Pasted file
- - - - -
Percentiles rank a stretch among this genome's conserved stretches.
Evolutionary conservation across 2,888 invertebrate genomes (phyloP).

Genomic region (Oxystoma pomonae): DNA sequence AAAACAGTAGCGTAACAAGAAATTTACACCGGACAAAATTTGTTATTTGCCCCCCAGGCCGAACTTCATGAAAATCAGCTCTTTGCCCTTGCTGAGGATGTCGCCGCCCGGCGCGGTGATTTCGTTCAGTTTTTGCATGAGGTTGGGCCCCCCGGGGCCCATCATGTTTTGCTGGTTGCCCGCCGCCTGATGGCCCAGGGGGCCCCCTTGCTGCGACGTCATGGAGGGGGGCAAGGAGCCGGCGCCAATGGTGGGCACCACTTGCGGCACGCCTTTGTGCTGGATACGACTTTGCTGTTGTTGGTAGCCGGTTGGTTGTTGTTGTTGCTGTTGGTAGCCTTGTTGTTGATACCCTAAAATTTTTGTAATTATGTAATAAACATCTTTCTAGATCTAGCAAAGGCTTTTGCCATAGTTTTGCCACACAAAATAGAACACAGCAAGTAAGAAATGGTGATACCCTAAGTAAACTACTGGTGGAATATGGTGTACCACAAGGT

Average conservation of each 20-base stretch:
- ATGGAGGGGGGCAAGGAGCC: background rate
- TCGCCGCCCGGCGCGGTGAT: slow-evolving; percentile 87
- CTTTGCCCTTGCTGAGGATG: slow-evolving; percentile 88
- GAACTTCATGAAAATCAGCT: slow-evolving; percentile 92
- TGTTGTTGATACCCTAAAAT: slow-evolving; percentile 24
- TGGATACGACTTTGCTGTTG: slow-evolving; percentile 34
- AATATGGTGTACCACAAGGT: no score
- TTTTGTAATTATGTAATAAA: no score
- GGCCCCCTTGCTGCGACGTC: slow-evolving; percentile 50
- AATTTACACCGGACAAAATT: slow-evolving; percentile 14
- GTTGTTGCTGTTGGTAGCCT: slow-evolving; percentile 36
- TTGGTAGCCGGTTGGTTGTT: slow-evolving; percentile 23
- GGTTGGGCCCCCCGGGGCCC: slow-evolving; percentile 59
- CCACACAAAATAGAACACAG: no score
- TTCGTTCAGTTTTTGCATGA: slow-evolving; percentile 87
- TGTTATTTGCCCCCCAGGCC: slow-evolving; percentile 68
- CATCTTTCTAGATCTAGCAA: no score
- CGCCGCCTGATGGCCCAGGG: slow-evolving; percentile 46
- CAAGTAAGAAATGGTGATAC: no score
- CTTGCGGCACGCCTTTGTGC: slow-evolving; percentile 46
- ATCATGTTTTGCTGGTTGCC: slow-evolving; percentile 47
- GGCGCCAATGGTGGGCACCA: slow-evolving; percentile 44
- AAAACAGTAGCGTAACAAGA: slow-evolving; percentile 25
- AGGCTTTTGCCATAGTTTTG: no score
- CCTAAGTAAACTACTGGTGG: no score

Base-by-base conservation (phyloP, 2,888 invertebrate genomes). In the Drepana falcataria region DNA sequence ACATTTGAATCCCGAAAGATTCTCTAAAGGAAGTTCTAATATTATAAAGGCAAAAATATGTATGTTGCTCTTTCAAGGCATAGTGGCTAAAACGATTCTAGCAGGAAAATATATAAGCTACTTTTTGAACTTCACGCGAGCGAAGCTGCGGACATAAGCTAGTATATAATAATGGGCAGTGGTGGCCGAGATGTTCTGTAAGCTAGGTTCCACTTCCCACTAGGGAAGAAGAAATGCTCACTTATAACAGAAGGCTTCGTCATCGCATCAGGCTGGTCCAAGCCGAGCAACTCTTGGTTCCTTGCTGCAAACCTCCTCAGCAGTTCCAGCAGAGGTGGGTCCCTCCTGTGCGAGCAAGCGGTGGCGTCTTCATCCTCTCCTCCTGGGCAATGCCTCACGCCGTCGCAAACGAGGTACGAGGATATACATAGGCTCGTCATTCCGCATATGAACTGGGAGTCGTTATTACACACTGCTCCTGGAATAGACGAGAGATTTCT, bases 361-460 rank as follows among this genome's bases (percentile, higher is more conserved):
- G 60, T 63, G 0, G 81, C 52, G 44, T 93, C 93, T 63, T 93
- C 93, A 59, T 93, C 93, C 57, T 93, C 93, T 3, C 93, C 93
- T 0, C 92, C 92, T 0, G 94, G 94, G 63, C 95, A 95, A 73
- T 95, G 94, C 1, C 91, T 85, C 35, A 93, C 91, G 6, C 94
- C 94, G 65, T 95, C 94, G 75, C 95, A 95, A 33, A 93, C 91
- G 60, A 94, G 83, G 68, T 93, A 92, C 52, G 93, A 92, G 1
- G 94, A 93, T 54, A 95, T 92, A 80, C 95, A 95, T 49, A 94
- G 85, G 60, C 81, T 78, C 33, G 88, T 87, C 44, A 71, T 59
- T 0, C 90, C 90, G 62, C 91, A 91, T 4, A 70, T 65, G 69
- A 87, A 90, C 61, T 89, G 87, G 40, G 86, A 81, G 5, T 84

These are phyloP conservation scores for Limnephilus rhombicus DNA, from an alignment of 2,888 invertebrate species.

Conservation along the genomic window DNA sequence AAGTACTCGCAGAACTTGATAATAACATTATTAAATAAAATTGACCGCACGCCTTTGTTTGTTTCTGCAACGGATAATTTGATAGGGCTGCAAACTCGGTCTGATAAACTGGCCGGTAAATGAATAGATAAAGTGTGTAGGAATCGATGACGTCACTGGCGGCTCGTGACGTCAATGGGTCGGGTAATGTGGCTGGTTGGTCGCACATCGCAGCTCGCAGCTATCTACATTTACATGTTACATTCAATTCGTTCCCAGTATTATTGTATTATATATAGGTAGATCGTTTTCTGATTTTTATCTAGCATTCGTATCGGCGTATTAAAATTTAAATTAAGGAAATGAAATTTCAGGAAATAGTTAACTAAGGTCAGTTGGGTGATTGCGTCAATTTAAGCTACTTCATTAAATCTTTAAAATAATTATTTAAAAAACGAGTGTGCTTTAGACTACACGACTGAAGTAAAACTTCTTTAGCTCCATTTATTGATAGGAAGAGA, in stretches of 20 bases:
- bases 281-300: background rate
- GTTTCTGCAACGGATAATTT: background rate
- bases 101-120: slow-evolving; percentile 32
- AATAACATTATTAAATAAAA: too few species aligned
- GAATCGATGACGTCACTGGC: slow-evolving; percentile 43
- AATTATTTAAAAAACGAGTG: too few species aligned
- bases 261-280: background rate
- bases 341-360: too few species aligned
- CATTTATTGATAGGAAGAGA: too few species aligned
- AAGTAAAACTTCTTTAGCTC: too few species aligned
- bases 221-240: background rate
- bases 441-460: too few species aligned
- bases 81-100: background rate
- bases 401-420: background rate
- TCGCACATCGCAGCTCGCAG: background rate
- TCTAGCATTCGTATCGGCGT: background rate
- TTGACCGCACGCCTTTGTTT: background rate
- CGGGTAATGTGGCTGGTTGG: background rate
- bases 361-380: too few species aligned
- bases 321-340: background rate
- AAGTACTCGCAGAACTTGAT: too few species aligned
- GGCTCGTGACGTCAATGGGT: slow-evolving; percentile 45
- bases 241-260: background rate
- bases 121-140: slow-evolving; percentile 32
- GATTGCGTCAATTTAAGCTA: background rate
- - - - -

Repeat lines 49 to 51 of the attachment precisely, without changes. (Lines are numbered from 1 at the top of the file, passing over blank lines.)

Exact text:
- bases 261-280: background rate
- bases 341-360: too few species aligned
- CATTTATTGATAGGAAGAGA: too few species aligned